It’s time we also teach our sons to be nurturers, to be women. It’s time we teach them that if dinner is not ready on time they are responsible too. That a pile of dirty laundry lying around the house does not reflect on the woman’s incapability but on the incapability of every one at home who does not share the burden with her.

If our daughters have learnt that they need to make choices in the light of their own wisdom, then our sons need to learn to accept and respect these choices. Every woman has the innate wisdom to know what works best for her family, her situation so she deserves to be respected for her choice whether she chooses to work outside the home or stay home to be with her children.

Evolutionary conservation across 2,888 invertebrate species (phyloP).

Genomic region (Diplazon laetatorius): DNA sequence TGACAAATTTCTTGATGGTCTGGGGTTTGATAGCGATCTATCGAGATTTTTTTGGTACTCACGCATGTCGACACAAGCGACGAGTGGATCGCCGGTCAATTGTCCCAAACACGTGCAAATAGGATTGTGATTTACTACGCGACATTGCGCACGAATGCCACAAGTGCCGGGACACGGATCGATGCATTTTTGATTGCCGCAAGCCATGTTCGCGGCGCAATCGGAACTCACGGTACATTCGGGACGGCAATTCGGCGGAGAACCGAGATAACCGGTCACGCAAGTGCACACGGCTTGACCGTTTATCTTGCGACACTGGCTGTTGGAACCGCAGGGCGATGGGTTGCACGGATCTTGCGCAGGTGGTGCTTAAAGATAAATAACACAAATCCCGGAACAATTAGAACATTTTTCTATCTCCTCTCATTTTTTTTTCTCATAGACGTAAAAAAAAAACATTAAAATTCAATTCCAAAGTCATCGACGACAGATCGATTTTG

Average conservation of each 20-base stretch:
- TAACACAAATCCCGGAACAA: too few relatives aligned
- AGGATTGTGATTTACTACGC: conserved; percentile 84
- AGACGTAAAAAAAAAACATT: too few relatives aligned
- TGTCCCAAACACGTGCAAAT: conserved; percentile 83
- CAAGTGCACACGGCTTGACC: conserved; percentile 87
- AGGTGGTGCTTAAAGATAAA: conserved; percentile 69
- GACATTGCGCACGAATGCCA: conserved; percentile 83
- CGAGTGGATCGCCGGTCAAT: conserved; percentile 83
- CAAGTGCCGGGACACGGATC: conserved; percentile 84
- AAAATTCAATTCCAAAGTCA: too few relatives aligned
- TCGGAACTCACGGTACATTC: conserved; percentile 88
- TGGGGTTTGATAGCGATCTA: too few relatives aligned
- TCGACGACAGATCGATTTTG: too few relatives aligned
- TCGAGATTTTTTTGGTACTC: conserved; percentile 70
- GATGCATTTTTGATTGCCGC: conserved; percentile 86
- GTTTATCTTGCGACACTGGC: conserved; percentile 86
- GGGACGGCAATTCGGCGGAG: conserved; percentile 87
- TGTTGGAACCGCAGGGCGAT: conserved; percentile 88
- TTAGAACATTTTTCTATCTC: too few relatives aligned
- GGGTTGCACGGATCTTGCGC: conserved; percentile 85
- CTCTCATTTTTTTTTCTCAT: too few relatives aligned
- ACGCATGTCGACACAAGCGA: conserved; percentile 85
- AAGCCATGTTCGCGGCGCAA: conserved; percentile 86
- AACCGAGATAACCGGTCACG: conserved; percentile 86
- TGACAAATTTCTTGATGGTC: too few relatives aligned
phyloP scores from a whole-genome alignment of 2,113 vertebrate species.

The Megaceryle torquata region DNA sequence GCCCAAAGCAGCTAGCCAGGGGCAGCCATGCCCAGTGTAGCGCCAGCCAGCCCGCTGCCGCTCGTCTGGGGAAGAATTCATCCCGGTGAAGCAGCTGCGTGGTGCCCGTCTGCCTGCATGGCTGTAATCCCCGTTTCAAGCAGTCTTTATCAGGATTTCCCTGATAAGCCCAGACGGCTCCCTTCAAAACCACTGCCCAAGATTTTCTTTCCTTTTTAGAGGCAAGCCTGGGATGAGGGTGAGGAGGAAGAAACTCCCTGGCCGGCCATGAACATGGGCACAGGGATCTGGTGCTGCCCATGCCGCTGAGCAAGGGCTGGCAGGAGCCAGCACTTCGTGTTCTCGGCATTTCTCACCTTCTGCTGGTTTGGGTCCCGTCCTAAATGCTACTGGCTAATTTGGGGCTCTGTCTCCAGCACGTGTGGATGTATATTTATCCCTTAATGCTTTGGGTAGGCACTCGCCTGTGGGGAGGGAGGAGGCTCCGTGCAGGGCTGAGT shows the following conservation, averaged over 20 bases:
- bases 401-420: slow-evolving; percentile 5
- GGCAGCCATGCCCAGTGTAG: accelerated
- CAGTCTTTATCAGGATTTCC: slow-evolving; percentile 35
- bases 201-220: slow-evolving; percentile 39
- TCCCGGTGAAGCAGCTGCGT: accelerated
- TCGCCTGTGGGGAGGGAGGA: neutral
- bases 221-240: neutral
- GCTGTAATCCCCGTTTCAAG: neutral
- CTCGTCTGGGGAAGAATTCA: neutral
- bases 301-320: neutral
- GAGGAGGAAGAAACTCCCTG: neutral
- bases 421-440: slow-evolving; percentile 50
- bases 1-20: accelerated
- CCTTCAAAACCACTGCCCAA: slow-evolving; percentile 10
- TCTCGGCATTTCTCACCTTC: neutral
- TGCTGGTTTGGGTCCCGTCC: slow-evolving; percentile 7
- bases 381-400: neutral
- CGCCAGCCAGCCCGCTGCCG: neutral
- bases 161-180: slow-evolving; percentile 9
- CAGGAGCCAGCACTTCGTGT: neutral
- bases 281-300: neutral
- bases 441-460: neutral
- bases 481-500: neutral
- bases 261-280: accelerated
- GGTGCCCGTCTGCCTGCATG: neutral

Our sons need to know that to exert control over the people you love is not what makes a man but to loosen those reins of control and create a space where the family can express itself without fear is what makes a truly great man. If we teach our daughters to marry for love, then we need to teach our sons and daughters what is love. It is a shared space where each person can be who they truly want to be.

You are right Mr. Bachchan when you say that the length of the skirt does not define a person’s character. After all, clothes are just a covering for the beautiful temples that house our spirit. But as a mother I do worry that if the clothes my children wore had necklines that plunged too low, hems that rode up high or were low waisted rather no waisted pants that revealed a crack, then what society would see when they looked them would probably be just a size, a figure, a body type not the budding talents or gentle souls that they are. It would take away from the magnificence they hold within. Jab tak puri duniya apni soch nahi badalti ,“log kya kahenge” is easier said than done.